LONDON Flora, a Komodo dragon who has never
mated or even mixed with a male, is the proud mother and father
of five baby dragons, scientists said on Wednesday.
Both Flora and her babies, which measured 40-45 cm (15-18
inches) and weighed up to 125 grams (4.4 ounces) when they were
hatched at the Chester Zoo are doing fine.
Two fertilised eggs are still in an incubator.
"Flora is oblivious to the excitement she has caused but we
are delighted to say she is now a mum and dad," said Kevin
Buley a curator at the zoo. "When the first of the babies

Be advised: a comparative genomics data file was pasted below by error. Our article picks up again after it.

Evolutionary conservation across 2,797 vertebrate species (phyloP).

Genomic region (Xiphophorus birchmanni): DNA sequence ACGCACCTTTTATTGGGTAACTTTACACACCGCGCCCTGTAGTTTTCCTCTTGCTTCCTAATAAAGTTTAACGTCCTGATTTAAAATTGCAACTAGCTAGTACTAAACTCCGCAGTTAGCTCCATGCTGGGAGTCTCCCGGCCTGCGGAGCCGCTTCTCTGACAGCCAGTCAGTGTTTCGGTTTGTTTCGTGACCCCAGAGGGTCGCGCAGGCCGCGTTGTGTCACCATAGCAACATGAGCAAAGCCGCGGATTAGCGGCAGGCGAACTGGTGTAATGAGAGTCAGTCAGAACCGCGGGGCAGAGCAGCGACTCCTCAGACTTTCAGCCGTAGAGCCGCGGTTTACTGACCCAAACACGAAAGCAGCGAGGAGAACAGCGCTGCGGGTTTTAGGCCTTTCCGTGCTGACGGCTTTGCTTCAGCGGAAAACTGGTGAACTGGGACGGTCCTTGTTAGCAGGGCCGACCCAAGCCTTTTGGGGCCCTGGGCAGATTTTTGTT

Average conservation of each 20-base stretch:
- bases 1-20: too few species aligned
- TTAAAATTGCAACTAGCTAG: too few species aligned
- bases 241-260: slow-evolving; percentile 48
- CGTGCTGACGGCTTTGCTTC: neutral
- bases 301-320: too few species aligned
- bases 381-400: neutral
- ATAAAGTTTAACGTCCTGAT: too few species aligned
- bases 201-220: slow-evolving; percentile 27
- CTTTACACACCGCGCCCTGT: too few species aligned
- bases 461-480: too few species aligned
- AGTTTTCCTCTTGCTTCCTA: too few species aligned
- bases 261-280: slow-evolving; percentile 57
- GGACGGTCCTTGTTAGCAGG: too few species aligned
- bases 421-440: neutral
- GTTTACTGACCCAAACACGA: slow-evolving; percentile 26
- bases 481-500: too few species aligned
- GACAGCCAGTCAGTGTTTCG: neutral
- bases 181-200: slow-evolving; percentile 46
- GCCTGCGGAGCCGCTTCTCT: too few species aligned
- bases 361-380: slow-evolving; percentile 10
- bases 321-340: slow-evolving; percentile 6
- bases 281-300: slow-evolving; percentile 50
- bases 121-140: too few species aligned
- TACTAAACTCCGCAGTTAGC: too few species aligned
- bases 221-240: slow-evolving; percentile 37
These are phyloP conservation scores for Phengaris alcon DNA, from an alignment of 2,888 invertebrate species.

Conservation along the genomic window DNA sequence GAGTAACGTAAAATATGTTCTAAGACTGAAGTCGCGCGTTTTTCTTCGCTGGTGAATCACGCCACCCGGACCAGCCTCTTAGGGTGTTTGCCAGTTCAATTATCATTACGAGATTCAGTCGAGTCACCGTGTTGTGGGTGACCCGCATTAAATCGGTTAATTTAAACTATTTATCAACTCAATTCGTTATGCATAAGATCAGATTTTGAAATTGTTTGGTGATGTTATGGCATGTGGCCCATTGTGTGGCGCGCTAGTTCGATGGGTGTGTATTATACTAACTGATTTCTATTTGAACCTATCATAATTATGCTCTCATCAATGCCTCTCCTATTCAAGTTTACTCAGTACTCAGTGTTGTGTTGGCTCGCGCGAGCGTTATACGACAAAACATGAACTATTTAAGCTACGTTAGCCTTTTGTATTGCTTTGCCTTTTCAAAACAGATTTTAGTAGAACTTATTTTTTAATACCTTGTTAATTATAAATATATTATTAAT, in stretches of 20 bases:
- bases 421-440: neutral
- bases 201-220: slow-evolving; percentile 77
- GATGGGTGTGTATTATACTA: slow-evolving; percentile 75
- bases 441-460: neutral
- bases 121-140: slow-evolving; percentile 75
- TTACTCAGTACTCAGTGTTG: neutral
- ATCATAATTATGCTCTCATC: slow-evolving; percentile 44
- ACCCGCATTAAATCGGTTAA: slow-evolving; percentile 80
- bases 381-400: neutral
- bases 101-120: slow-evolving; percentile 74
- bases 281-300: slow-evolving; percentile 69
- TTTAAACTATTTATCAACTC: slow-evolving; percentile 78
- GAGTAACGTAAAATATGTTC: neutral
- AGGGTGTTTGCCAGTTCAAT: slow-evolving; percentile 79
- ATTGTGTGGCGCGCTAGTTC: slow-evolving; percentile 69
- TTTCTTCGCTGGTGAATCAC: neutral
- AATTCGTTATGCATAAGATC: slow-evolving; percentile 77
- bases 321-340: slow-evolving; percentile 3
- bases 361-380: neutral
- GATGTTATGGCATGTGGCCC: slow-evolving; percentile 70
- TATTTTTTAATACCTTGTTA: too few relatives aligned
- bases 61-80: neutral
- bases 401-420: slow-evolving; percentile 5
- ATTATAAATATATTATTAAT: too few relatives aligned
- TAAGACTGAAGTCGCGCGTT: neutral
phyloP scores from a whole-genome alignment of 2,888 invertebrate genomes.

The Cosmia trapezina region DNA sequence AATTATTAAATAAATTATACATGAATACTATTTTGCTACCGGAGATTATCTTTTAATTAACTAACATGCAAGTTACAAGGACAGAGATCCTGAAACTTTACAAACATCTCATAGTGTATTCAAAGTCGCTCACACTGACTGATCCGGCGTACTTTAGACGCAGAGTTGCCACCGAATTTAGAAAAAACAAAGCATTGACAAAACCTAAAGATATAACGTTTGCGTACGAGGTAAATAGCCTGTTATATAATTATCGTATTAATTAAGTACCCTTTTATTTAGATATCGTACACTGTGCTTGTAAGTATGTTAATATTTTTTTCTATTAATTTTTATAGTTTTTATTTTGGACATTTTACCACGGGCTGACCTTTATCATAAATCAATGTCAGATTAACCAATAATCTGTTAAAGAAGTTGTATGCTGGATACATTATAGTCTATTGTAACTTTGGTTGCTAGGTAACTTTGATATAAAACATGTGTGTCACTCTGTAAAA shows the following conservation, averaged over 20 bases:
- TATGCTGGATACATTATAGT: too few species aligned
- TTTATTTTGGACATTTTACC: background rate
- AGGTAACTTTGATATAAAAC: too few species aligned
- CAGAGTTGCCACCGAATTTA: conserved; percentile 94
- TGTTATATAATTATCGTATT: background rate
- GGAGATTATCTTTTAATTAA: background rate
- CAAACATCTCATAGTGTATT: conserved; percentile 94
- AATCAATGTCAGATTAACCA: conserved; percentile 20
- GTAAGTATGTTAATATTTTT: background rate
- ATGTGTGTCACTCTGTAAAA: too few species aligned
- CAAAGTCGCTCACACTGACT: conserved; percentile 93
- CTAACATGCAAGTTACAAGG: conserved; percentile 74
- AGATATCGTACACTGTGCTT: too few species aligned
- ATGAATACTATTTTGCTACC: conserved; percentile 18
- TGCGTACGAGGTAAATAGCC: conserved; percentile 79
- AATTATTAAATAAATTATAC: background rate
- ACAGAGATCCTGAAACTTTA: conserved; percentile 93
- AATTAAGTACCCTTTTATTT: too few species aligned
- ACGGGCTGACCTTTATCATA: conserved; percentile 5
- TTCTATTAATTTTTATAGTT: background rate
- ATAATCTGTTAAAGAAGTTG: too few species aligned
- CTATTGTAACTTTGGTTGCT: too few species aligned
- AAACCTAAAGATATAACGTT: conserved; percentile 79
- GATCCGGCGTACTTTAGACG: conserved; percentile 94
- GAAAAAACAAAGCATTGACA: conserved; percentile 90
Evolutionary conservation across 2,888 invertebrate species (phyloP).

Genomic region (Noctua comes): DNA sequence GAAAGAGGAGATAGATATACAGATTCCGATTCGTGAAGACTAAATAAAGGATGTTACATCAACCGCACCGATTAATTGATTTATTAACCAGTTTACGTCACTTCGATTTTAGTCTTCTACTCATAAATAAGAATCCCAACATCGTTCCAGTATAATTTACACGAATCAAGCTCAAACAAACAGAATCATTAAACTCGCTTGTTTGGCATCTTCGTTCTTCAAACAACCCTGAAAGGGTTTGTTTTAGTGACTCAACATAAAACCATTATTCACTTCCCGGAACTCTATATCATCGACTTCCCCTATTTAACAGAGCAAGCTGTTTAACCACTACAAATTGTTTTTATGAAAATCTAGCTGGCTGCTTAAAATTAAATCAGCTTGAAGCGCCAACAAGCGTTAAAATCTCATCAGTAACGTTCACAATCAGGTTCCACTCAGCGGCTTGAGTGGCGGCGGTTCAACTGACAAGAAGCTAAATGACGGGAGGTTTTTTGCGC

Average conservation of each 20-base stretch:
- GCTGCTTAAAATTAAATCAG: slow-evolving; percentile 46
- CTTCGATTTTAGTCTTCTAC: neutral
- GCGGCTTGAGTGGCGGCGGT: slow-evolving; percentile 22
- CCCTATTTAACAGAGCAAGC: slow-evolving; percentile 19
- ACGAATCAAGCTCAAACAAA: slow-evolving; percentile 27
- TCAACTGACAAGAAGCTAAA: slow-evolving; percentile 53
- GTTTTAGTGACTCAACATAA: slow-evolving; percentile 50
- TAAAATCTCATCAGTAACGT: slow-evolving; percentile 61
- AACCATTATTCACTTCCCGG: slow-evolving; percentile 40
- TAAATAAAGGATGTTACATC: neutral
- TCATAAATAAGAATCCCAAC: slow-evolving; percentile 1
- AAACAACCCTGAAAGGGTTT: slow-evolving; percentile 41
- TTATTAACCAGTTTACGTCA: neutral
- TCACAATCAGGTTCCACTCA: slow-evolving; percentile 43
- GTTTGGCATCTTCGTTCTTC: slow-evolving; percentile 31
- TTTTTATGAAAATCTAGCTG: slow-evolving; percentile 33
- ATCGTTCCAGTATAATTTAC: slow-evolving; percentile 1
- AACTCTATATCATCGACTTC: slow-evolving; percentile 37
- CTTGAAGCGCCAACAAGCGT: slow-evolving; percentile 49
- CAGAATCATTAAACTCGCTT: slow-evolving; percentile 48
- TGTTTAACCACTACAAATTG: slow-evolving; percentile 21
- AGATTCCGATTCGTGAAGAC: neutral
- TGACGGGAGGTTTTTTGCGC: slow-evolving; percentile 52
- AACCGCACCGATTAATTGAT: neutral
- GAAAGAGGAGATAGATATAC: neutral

hatched, we didn't know whether to make her a cup of tea or
pass her the cigars..."
Scientists announced in December in the journal Nature that
Flora had fertilised the eggs herself, without any male help,
in a process culminating in parthenogenesis or virgin birth.
Other lizards do this, but Buley and his team said it was
the first time it has been shown that Komodo dragons, the
world's largest lizards, can also accomplish it.
The baby dragons, all males, are being cared for in a
special area of the zoo and feasting on a diet of crickets and
"We haven't made a decision on names yet -- as Komodo
dragons can live for over 40 years, we want to get the names
just right," Buley added.